Monday, May 23, 2011

What caused (and didn't cause) the housing bubble: A look at the evidence

About a month-and-a-half ago, I gave a presentation on the housing bubble in an economics of money and banking class I was taking. I have been meaning to explore some of the parts of the presentation on this blog, but I haven't gotten around to it. Anyway, I thought I'd share the outline of the presentation with you, although it lacks my commentary. I can summarize my commentary as follows: All of the hypotheses about what caused the bubble have problems, although Ben Bernanke's "global saving glut" idea is the best so far.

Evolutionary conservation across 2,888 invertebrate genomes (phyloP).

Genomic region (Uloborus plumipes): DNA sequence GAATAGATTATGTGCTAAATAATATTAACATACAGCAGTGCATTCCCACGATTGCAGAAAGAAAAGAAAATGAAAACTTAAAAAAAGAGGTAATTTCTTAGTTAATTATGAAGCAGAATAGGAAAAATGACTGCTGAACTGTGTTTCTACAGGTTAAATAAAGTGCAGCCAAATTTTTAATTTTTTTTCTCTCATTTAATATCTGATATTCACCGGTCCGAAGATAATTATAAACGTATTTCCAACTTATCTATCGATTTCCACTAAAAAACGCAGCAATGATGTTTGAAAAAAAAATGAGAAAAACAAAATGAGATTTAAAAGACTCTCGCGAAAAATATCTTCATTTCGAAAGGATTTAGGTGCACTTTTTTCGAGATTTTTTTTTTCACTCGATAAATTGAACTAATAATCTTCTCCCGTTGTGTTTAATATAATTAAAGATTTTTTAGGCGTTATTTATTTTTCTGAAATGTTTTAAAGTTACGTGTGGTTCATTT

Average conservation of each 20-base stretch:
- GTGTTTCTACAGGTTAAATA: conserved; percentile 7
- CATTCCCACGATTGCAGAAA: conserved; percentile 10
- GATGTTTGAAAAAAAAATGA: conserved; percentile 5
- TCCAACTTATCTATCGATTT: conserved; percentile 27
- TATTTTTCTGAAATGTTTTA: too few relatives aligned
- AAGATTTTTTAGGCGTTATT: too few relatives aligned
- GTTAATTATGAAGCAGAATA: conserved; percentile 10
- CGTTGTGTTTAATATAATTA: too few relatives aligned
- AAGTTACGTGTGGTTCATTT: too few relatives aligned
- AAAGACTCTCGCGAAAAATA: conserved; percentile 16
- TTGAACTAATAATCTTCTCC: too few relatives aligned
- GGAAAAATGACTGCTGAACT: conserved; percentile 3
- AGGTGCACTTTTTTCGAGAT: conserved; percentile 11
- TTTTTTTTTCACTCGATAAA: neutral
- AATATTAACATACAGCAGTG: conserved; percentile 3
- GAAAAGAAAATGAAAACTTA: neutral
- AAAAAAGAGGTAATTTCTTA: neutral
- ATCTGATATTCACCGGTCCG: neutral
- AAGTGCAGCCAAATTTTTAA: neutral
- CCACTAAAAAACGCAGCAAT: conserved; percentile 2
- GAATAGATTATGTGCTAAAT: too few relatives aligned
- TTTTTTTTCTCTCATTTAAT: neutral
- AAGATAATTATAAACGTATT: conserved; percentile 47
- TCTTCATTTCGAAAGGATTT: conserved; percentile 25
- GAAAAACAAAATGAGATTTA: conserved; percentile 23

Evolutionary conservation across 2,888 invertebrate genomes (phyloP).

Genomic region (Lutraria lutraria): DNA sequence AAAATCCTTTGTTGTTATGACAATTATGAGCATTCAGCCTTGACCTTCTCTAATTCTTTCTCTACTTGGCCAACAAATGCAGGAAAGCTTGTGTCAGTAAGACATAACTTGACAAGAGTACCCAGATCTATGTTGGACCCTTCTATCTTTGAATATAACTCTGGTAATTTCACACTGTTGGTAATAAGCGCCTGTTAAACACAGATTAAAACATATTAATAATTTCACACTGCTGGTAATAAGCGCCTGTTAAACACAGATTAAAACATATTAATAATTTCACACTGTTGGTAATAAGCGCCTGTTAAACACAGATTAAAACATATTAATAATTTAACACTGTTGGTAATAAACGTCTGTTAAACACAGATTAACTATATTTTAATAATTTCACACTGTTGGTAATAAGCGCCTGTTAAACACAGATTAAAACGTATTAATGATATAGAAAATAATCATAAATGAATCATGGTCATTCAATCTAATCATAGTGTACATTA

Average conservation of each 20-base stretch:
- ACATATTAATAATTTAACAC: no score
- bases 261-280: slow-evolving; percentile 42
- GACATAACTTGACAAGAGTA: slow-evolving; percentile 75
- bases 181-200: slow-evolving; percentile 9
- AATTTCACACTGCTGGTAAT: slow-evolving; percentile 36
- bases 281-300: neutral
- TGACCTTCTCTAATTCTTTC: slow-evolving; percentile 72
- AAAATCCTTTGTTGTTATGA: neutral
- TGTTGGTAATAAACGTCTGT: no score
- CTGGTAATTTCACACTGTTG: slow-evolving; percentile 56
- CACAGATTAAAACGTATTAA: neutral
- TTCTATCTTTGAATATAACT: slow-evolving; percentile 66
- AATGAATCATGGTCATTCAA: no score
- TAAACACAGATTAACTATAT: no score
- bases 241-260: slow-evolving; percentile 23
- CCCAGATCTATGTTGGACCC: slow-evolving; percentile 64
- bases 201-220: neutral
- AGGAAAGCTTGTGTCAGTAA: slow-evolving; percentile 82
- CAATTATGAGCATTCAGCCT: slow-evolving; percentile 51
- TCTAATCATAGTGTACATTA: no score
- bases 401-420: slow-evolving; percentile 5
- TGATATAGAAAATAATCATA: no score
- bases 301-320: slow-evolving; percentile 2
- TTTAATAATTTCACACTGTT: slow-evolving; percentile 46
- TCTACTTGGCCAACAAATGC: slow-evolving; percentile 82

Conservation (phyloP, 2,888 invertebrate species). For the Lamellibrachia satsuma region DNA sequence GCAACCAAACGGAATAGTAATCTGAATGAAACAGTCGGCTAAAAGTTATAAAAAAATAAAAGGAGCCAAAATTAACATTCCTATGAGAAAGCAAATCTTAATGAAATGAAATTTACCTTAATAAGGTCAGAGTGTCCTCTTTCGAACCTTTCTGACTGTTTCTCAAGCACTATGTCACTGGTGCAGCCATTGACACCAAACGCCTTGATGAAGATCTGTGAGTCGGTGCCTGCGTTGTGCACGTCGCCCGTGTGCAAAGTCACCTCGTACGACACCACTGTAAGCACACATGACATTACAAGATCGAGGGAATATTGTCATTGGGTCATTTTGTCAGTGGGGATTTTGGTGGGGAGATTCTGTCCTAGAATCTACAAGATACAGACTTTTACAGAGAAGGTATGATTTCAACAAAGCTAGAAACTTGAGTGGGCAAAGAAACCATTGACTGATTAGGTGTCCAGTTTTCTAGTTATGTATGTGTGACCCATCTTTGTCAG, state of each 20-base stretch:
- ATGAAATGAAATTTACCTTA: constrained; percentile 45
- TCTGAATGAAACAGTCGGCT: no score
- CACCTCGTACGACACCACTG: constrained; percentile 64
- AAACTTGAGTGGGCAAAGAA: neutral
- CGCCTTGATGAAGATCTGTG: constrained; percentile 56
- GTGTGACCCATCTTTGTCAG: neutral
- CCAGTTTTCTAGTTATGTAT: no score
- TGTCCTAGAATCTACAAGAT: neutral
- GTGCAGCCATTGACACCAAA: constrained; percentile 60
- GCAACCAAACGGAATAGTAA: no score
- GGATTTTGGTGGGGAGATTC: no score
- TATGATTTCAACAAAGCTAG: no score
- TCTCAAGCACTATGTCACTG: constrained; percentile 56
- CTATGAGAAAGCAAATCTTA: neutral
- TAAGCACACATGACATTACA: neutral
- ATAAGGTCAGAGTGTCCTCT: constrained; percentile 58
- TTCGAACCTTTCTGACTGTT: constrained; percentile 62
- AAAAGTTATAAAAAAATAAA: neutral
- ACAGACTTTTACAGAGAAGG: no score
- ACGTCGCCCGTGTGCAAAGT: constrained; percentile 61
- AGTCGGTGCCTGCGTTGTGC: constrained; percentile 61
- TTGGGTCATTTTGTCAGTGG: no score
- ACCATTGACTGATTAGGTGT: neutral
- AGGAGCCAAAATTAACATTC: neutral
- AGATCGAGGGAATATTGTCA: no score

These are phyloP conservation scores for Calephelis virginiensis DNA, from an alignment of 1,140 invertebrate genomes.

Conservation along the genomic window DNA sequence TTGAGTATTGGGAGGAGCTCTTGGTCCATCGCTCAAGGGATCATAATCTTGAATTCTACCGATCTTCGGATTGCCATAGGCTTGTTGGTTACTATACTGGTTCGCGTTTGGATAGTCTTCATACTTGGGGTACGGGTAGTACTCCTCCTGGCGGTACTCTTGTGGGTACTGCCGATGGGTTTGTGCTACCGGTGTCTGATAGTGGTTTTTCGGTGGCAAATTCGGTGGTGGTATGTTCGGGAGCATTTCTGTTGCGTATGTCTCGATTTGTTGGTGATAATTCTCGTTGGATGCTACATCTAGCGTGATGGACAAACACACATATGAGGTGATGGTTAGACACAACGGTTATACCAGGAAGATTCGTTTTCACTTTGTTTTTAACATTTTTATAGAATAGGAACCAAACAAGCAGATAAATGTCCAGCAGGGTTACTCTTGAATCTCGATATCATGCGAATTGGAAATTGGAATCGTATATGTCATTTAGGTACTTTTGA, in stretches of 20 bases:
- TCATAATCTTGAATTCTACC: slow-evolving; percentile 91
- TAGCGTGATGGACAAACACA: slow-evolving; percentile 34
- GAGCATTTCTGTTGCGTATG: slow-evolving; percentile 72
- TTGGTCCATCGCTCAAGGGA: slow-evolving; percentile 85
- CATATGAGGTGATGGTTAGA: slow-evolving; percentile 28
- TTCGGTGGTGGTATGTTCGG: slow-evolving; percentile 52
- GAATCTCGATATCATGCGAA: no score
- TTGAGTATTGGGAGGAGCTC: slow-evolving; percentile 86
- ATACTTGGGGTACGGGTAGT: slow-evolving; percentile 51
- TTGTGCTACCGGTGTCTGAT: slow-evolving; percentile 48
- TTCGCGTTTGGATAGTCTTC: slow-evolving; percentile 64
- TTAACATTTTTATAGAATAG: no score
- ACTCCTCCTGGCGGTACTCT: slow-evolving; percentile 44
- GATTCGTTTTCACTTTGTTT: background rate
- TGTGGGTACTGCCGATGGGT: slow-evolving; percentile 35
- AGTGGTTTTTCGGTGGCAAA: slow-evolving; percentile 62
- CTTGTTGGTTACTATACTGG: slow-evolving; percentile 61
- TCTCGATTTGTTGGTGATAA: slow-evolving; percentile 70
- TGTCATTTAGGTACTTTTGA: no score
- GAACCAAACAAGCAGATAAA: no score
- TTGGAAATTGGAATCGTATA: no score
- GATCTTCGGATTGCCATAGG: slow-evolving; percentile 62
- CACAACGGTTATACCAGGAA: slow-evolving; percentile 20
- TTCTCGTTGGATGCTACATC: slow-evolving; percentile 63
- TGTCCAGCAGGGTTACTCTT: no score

You can read the outline of my housing bubble presentation here.

1 comment:

  1. Warren RaftsholMay 24, 2011 9:53 AM

    The US inflation rate averages 4.6% since 1940.  There was a brief respite 1979-83 when Volcker boosted interest rates to squeeze it out.  This restored wage share but provoked a mid 1980s recession with high unemployment.  Recovery from this recession caused a secondary rebound in wage share and the 'prosperity' of the late 1990s (remember the Clinton budget surpluses?)  This prosperity, together with consumer desire to escape the 4.6% inflation and low interest rates to boost the stock market set off the housing bubble.

    Volcker's inflation fighting measures postponed the GFC by about 20 years.